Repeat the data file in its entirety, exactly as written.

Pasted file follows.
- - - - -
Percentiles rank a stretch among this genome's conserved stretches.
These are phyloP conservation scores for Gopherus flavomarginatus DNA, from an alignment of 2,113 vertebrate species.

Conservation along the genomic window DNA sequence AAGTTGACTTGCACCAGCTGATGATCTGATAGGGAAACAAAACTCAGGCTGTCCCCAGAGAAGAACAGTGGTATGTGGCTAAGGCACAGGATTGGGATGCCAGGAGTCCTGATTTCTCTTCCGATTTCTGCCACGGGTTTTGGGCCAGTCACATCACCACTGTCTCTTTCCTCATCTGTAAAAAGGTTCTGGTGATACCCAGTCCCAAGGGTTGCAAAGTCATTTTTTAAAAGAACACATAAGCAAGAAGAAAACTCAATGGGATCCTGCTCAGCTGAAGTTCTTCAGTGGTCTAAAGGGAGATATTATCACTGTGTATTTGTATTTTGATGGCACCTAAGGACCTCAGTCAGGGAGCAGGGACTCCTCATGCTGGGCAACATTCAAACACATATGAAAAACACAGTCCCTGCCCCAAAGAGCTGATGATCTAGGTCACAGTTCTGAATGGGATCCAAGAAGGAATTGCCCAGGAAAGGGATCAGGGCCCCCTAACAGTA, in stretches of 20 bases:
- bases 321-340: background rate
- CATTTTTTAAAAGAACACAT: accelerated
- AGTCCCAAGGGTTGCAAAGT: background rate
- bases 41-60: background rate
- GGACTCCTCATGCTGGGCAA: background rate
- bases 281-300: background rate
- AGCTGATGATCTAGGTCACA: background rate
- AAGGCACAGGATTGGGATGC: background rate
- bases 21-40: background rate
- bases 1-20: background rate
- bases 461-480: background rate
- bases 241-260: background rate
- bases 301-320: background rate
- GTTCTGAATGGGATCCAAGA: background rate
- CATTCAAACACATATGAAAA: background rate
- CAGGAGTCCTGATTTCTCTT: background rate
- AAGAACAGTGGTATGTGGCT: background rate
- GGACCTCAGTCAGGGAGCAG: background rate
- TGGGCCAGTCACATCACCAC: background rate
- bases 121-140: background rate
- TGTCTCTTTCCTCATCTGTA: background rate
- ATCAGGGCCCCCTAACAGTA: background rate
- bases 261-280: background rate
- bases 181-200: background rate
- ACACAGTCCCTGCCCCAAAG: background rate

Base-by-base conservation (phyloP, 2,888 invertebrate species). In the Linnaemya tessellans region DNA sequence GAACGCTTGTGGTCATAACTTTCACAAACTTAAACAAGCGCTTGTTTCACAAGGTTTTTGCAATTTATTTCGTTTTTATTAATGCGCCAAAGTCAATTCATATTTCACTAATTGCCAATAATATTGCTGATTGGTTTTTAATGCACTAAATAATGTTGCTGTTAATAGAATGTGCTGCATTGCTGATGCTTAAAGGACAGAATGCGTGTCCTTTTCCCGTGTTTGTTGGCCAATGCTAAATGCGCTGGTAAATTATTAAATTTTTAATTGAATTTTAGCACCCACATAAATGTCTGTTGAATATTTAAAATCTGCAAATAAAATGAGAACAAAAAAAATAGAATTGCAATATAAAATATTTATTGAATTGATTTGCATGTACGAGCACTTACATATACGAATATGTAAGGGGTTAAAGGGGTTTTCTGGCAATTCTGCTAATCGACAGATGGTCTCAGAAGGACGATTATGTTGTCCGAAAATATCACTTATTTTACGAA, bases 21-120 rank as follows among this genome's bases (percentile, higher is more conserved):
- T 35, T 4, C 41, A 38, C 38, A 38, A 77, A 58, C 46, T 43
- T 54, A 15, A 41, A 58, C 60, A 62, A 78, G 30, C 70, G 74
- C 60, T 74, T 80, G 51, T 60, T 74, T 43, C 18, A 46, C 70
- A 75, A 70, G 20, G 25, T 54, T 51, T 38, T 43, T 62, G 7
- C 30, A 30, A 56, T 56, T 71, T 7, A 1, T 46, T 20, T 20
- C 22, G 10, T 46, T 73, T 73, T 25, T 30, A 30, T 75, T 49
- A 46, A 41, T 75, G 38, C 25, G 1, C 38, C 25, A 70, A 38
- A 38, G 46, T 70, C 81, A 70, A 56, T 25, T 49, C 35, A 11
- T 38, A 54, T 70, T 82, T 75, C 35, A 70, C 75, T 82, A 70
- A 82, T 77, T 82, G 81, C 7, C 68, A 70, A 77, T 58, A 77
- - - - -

Percentiles rank a stretch among this genome's conserved stretches.
These are phyloP conservation scores for Gopherus flavomarginatus DNA, from an alignment of 2,113 vertebrate species.

Conservation along the genomic window DNA sequence AAGTTGACTTGCACCAGCTGATGATCTGATAGGGAAACAAAACTCAGGCTGTCCCCAGAGAAGAACAGTGGTATGTGGCTAAGGCACAGGATTGGGATGCCAGGAGTCCTGATTTCTCTTCCGATTTCTGCCACGGGTTTTGGGCCAGTCACATCACCACTGTCTCTTTCCTCATCTGTAAAAAGGTTCTGGTGATACCCAGTCCCAAGGGTTGCAAAGTCATTTTTTAAAAGAACACATAAGCAAGAAGAAAACTCAATGGGATCCTGCTCAGCTGAAGTTCTTCAGTGGTCTAAAGGGAGATATTATCACTGTGTATTTGTATTTTGATGGCACCTAAGGACCTCAGTCAGGGAGCAGGGACTCCTCATGCTGGGCAACATTCAAACACATATGAAAAACACAGTCCCTGCCCCAAAGAGCTGATGATCTAGGTCACAGTTCTGAATGGGATCCAAGAAGGAATTGCCCAGGAAAGGGATCAGGGCCCCCTAACAGTA, in stretches of 20 bases:
- bases 321-340: background rate
- CATTTTTTAAAAGAACACAT: accelerated
- AGTCCCAAGGGTTGCAAAGT: background rate
- bases 41-60: background rate
- GGACTCCTCATGCTGGGCAA: background rate
- bases 281-300: background rate
- AGCTGATGATCTAGGTCACA: background rate
- AAGGCACAGGATTGGGATGC: background rate
- bases 21-40: background rate
- bases 1-20: background rate
- bases 461-480: background rate
- bases 241-260: background rate
- bases 301-320: background rate
- GTTCTGAATGGGATCCAAGA: background rate
- CATTCAAACACATATGAAAA: background rate
- CAGGAGTCCTGATTTCTCTT: background rate
- AAGAACAGTGGTATGTGGCT: background rate
- GGACCTCAGTCAGGGAGCAG: background rate
- TGGGCCAGTCACATCACCAC: background rate
- bases 121-140: background rate
- TGTCTCTTTCCTCATCTGTA: background rate
- ATCAGGGCCCCCTAACAGTA: background rate
- bases 261-280: background rate
- bases 181-200: background rate
- ACACAGTCCCTGCCCCAAAG: background rate

Base-by-base conservation (phyloP, 2,888 invertebrate species). In the Linnaemya tessellans region DNA sequence GAACGCTTGTGGTCATAACTTTCACAAACTTAAACAAGCGCTTGTTTCACAAGGTTTTTGCAATTTATTTCGTTTTTATTAATGCGCCAAAGTCAATTCATATTTCACTAATTGCCAATAATATTGCTGATTGGTTTTTAATGCACTAAATAATGTTGCTGTTAATAGAATGTGCTGCATTGCTGATGCTTAAAGGACAGAATGCGTGTCCTTTTCCCGTGTTTGTTGGCCAATGCTAAATGCGCTGGTAAATTATTAAATTTTTAATTGAATTTTAGCACCCACATAAATGTCTGTTGAATATTTAAAATCTGCAAATAAAATGAGAACAAAAAAAATAGAATTGCAATATAAAATATTTATTGAATTGATTTGCATGTACGAGCACTTACATATACGAATATGTAAGGGGTTAAAGGGGTTTTCTGGCAATTCTGCTAATCGACAGATGGTCTCAGAAGGACGATTATGTTGTCCGAAAATATCACTTATTTTACGAA, bases 21-120 rank as follows among this genome's bases (percentile, higher is more conserved):
- T 35, T 4, C 41, A 38, C 38, A 38, A 77, A 58, C 46, T 43
- T 54, A 15, A 41, A 58, C 60, A 62, A 78, G 30, C 70, G 74
- C 60, T 74, T 80, G 51, T 60, T 74, T 43, C 18, A 46, C 70
- A 75, A 70, G 20, G 25, T 54, T 51, T 38, T 43, T 62, G 7
- C 30, A 30, A 56, T 56, T 71, T 7, A 1, T 46, T 20, T 20
- C 22, G 10, T 46, T 73, T 73, T 25, T 30, A 30, T 75, T 49
- A 46, A 41, T 75, G 38, C 25, G 1, C 38, C 25, A 70, A 38
- A 38, G 46, T 70, C 81, A 70, A 56, T 25, T 49, C 35, A 11
- T 38, A 54, T 70, T 82, T 75, C 35, A 70, C 75, T 82, A 70
- A 82, T 77, T 82, G 81, C 7, C 68, A 70, A 77, T 58, A 77